Associations between trichostrongylid worm egg count and productivity measures in Dorper lambs
Sweeny, J.P.A., Gardner, G.E., Dobson, R.J., Jacobson, C. and Bell, K. (2011) Associations between trichostrongylid worm egg count and productivity measures in Dorper lambs. Veterinary Parasitology, 180 (3-4). pp. 307-314.
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Two flocks of pure bred Dorper lambs were managed separately according to sex (283 ewe lambs and 212 ram lambs) in southern Western Australia. Faecal sample collection, weighing and body condition assessments were performed for each lamb on 2 occasions, specifically pre-weaning (approximately 14 weeks of age) and post-weaning (approximately 9 months of age). Body condition score (BCS) was assessed using a scale of 1 (very thin, emaciated) to 5 (excessively fat). Faecal worm egg counts (WECs) were measured using a modified McMaster technique and larval cultures were performed to identify trichostrongylid nematode genera present. Eye muscle and c-site fat depths were measured using ultrasound at post-weaning. Lambs received an abamectin anthelmintic treatment at weaning (18 weeks of age). Worm egg count data was assessed for normality of data distribution and homogeneity of variance. This data was transformed using log10(WEC + 25) to stabilise variances between groups prior to statistical analyses and general linear models were used to assess relationships between WEC and productivity measures. Mean WECs were 564 eggs per gram of faeces (EPG) and 514 EPG at pre- and post-weaning in the ewe flock and 552 EPG and 480 EPG at pre- and post-weaning in the ram flock. Teladorsagia (Ostertagia) circumcincta, Trichostrongylus spp. and Oesophagostomum spp. larvae were identified. No lambs with WEC < 500 EPG pre-weaning had WEC > 1000 EPG post-weaning. Ewe and ram lambs with WEC > 1000 EPG at pre-weaning were 42 (12-145 95% CI) and 37 (9-153) times more likely to have WEC > 1000 EPG at post-weaning than lambs with WEC 501-1000 EPG at pre-weaning. There were no significant relationships between WEC and live weight in the ram flock, while relationships between WEC and live weight were inconsistent in the ewe lamb flock. There was no relationship between WEC and eye muscle or c-site fat depth. Significant negative relationships between WEC and BCS were identified at pre- and post-weaning for both flocks. Lambs with WEC < 500 EPG had 0.19-0.61 higher mean BCS than lambs with WEC > 1000 EPG at pre- and post-weaning. In conclusion, high WEC was associated with lower body condition in Dorper lambs, however the relationship between WEC and live weight was inconsistent and there was no effect on eye muscle depth.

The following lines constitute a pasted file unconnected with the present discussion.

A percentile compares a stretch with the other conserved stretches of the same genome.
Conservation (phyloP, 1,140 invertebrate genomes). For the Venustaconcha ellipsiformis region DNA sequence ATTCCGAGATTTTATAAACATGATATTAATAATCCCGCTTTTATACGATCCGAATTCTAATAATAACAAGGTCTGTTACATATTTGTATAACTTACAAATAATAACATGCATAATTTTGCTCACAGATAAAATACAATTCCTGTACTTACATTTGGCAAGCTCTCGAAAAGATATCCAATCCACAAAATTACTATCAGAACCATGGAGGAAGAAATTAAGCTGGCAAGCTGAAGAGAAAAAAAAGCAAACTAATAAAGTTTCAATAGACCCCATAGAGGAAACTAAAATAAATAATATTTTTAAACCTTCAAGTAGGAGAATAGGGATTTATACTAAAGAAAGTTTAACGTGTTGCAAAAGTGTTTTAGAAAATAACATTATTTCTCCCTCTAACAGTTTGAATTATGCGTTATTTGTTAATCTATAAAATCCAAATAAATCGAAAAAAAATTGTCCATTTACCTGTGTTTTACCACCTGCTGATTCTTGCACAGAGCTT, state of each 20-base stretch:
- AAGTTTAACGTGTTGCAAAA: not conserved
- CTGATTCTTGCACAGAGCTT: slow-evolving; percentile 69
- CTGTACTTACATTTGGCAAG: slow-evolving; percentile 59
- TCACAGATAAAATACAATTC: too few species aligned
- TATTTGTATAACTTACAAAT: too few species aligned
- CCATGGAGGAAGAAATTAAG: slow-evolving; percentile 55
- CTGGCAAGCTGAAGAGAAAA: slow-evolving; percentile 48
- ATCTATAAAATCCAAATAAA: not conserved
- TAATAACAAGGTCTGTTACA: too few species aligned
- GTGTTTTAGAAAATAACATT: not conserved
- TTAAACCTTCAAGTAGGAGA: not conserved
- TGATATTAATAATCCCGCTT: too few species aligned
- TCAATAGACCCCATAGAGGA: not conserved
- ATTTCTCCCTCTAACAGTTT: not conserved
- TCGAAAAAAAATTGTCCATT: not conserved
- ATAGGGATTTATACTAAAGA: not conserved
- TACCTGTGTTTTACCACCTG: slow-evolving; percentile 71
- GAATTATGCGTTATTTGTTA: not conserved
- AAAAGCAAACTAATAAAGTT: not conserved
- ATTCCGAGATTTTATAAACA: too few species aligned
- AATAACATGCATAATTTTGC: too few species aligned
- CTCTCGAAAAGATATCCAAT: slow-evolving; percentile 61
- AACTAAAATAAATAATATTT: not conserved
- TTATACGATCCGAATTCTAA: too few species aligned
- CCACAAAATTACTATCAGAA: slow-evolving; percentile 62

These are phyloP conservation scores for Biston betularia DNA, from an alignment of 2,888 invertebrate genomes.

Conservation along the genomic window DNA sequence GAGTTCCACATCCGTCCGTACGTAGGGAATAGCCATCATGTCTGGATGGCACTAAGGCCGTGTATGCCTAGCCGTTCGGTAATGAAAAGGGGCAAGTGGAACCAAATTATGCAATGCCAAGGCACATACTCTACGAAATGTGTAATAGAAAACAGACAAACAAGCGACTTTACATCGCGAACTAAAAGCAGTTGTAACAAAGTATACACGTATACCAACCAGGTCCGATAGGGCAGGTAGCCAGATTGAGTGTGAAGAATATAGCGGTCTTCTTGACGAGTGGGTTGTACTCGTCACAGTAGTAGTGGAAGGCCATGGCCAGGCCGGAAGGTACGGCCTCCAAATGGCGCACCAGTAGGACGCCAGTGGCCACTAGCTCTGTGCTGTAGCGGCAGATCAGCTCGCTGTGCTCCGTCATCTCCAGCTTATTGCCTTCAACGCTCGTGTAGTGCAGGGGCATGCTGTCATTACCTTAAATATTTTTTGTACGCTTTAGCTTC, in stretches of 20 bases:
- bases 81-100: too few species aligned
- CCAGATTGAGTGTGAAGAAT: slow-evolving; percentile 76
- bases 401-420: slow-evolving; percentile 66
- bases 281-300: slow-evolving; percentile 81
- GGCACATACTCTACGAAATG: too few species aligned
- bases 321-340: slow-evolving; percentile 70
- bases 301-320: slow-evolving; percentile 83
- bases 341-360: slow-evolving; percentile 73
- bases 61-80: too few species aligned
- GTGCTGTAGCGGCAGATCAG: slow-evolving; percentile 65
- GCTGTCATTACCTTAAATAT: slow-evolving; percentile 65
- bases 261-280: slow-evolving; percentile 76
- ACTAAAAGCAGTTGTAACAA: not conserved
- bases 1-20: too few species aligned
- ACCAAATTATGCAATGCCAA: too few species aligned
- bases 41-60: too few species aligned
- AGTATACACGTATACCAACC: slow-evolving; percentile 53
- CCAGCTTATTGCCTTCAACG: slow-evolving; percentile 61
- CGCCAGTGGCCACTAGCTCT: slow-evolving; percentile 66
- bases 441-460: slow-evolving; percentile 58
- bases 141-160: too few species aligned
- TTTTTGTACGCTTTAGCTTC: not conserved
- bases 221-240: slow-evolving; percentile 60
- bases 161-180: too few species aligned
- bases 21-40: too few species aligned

|Publication Type:||Journal Article|
|Murdoch Affiliation:||School of Veterinary and Biomedical Sciences|
|Publisher:||© Elsevier BV|
|Copyright:||2011 Elsevier B.V.|
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